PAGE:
Jason has had an incredible and exceptional career where he selflessly gave his time to support others to get through the toughest moments.


At the outbreak of the Pandemic, Kathryn created a community group called 'Your Sewing Machine Needs You', with the aim to make scrub bags for NHS staff to use to reduce the risk of contamination. It rapidly became clear that many health care staff were struggling with limited access to PPE, and so she mobilised over 450 members to make scrubs and face masks for hospitals and care homes. This group was also completely inclusive, providing many older and vulnerable people, who were shielding, a much-needed lifeline and gave a sense of purpose and structure to their days.

Kathryn co-ordinated the group and used her own home as a warehouse for deliveries to and from. Each evening she would make kits, label them and package them for delivery.
Another initiative she started was to create a pair of knitted hearts, one for patients and one for their families. This created a symbol of hope for families and became a physical sentiment for families to share when they were apart.

Kathryn organised this whilst caring for her terminally ill mother, whose usual care staff had been severely reduced meaning she and her daughter took on a bigger role in her care. To manage all this, she closed her interiors business.

Kathryn selflessly provided a much-needed valuable support to the NHS at the time of its greatest need.


Wendy is an inspirational public servant, recognised in the UK's Legal 500 GC Powerlist 2020 and receiving a Civil Service Leadership Award. She brought together lawyers from 7 teams, in 9 national locations, to create the Commercial Law Group within the Governments Legal Department which she leads with absolute commitment and enthusiasm. The Law Group provides commercial legal advice to support the Government’s £50bn per annum spend on contracts, from critical infrastructure to citizen services such as Universal Credit.

The Group supported matters of national importance, such as the EU Exit and was key to the commercial response in UK's fight against Covid 19. Wendy helped deliver more than 8600 contracts against hugely tight timelines, including the £8 billion spent on 32 billion PPE items; the £7 billion spent on Testing and ultimately the £2.9 billion spent on 267 million doses of the Vaccine.

She is innovative, radically overhauling the Government Legal Department’s delivery model, reducing the external law firms from 50 to 18 whilst modernising relationships to create a common approach rather than disparate working. She champions inclusion and wellbeing within her team which reflects society’s diversity. She invests time in developing and helping all her colleagues, starting a commercial lawyer trainee scheme and she is the Groups’ Carers' Champion; Menopause Champion; and a mentor to many. Wendy achieves this despite challenging personal circumstances.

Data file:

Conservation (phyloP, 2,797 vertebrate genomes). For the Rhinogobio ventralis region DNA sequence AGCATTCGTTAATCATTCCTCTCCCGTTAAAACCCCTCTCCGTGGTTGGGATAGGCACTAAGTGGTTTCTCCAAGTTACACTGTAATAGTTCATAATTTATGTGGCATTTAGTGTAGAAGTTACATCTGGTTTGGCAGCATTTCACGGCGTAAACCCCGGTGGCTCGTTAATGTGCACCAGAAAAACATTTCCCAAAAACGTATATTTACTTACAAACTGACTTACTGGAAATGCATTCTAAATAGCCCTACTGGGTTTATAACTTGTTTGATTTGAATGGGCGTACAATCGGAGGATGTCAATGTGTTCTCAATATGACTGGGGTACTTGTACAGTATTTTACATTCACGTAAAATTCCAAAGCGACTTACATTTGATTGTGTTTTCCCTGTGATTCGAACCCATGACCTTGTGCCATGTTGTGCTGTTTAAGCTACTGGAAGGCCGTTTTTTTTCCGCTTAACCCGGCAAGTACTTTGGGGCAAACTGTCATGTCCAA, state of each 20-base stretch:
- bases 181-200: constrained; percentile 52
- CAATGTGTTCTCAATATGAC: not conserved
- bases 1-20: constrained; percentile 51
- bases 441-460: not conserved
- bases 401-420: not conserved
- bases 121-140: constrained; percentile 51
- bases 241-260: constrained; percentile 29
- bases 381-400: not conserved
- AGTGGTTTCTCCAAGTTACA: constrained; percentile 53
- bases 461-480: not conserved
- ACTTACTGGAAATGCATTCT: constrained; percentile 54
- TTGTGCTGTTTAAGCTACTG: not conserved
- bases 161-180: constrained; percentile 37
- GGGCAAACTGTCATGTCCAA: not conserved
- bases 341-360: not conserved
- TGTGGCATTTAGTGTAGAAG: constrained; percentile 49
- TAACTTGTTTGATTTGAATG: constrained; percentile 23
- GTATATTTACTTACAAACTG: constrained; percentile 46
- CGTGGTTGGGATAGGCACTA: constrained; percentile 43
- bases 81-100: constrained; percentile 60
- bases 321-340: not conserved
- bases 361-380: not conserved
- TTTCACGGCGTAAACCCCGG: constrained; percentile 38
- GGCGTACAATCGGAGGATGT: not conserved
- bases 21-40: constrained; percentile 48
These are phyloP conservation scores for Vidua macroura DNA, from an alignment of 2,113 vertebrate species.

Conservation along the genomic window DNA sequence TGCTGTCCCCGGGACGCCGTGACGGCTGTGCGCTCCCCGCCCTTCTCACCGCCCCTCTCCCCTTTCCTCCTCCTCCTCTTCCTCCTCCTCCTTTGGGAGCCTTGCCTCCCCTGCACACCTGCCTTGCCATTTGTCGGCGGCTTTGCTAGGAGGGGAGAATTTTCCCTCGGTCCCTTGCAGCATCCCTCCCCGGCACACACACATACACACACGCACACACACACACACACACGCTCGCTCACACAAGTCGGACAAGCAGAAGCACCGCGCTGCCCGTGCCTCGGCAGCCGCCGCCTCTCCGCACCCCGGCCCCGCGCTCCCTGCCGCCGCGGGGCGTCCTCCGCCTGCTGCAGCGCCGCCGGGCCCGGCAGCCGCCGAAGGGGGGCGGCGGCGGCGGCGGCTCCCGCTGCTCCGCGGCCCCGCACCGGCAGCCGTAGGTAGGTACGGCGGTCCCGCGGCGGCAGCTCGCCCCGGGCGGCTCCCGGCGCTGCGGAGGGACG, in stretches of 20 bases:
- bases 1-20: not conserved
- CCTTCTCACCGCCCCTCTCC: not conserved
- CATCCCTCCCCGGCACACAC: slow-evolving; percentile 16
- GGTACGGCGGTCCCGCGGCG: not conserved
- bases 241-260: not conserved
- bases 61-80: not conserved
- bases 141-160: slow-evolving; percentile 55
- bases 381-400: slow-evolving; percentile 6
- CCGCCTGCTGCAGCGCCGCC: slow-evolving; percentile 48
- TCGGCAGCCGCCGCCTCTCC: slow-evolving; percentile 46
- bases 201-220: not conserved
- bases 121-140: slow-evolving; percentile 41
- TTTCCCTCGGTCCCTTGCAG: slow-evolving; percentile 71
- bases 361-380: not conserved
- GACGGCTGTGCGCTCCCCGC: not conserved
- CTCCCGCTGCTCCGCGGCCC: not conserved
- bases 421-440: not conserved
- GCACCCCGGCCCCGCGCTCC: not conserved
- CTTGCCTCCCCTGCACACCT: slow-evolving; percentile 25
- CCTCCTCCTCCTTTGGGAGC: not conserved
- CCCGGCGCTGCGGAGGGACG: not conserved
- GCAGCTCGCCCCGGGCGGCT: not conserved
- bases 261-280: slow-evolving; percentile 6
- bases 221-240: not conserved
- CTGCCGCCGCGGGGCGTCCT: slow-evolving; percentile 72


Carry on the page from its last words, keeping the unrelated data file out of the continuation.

Kimberley Linda ROGERS BEM AND Charlene Joanne BURNS BEM

Kimberley and Charlene are Directors and Co-Founders of Real Education Empowering Lives or simply Team Reel. With over 20 years' experience of working in the sectors of youth, community and education and from their experience of the personal challenges of a traditional school setting and the barriers they faced with education, they had a vision to set up their own community interest company in Oldham. REEL CIC was founded in 2017, in partnership with The Salvation Army, to encourage others to reach their true potential by providing activities, experiences, personal development and learning to encourage and empower people.

They created women's support and mentoring groups, developed holiday initiatives and intervention projects for families. They also created Positive Parenting Courses, Baby and Toddler Programmes which encompass employability skills and peer support and Meet Cook and Eat, a healthy eating course for families amongst numerous other programmes and initiatives.

During the Pandemic they led the organisation in responding to community needs adapting their work by developing new projects and moving the operation on-line, focussing on people’s mental health and supporting the most vulnerable in the community. From doorstep singalongs, in a bid to tackle loneliness for elderly members of the community, to providing clothing and essential items to those who needed a helping hand during such a difficult time, they have supported thousands of people throughout the Pandemic.


Maxine, an experienced material pattern cutter and Zoe, a professional costume designer used their expertise and history of fundraising to establish 'Scrubs Hub Bury, Oldham and Rochdale' during the first lockdown of the Covid Pandemic. They recruited and co-ordinated a network of over 220 skilled volunteers to supplement and increase the supply of PPE to both the NHS and the wider care sectors.

Between them, they recruited the Hub's volunteers, who were, 'locked down' in their homes, across three boroughs and created instruction packs for them to meet the specifications and needs of clinical and care workers. They produced the hub's branding and started a crowdfunding campaign to resource the materials, securing over £12,000 from town councils, local businesses and other local communities.

The Hub needed to meet huge demand and responded quickly and over eight crucial weeks, volunteers produced 2,360 sets of 'scrubs' and over 10,000 items of Personal Protective Equipment. They used 'live' on-line broadcasts, providing much needed face to face communication throughout between the volunteers, funders, manufacturers and NHS professionals. The finished scrubs were collected, quality checked, packaged, then delivered to the frontline.